Idle well redrill/sidetrack investment

Hi, my name is Curt, I am a small independent mom & pop Operator. I have a few stripper wells with production less than 20 BOPD. Since I do everything myself operating costs are low. Taxes, maintenance, utilities permits/fees, etc. average about $14/BBL. After hiring Geologists and Reservoir Engineers, Redrilling/Sidetracking 2 idle wells on Lease "A" and 3 idle wells on Lease "B" look promising. I have the capital to do one well on my own, and if it is unsuccessful it won't wipe me out. I have found a retired Oil Company CEO who is interested in investing in all 5 wells. We have had meetings and looked at the leases, geology, etc. and are ready to discuss terms. We have already agreed that he will have NO interest in existing production, only on the idle wells we work on. We are going to start with the 2 wells on Lease "A" first. Without going into any agreement details I have one question: If we go in 50/50 on the project, at what point after the "Payback Period" should the agreement terminate? That is, after the investor has made his money back and made a reasonable ( fair amount ) profit, should the agreement end and I get back to 100% of my Working Interest and Net Revenue? Of course I would want a smaller amount and he would want a larger amount of profit. I was thinking 2-3 times his investment or some period of time or a combination of both. I am not to versed on this type of agreement, and don't want to enter into a perpetuity type deal on these first 2 wells. The other 3 well on Lease "B" will be a different type of agreement, something like a modified Farm-In type, but that is another topic. Thanks, Curt.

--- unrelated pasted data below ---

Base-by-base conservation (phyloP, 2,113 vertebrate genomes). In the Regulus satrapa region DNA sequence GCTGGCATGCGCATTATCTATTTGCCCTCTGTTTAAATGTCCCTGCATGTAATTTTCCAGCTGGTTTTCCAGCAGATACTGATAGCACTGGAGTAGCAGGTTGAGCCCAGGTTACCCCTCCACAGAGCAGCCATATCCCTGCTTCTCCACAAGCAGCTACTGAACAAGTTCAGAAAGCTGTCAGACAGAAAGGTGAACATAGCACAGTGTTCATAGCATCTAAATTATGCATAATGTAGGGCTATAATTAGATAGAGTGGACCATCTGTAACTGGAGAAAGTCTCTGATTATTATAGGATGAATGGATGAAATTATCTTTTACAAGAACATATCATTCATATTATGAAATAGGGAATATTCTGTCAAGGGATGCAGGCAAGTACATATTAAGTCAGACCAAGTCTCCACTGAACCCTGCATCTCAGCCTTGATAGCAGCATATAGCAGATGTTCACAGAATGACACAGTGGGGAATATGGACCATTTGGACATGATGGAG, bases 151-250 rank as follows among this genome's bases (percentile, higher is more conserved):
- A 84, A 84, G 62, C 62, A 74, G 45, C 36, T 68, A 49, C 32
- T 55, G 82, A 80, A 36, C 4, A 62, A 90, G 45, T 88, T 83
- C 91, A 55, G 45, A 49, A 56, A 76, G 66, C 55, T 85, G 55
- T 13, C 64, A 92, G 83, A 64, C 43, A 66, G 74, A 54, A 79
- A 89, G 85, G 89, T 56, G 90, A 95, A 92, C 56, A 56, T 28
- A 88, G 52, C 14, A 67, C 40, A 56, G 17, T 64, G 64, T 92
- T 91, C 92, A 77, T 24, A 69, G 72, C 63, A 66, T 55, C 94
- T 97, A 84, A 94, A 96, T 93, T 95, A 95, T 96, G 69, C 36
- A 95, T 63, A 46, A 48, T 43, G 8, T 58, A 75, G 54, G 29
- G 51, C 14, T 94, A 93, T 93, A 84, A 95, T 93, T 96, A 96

Take a clean piece of paper and write down all the provisions you both have agreed to, thus far.

On another blank sheet, write down your ONE question, which looks to me to have several thought processes going (ifs, shoulds, after thoughts, etc.). Then proceed to write down all your answers.

Also, you will need to know what your CEO partner-to-be thinks is a reasonable (fair amount) of profit? You and him may disagree. You need to know this to help set the agreement's termination date.

Also, if you have a start date and a termination date, there will be no perpetuity.

You two need to further negotiate. Detail out everything in the agreement, and don't assume nothing.

Good luck,


Pat, thank you for your response.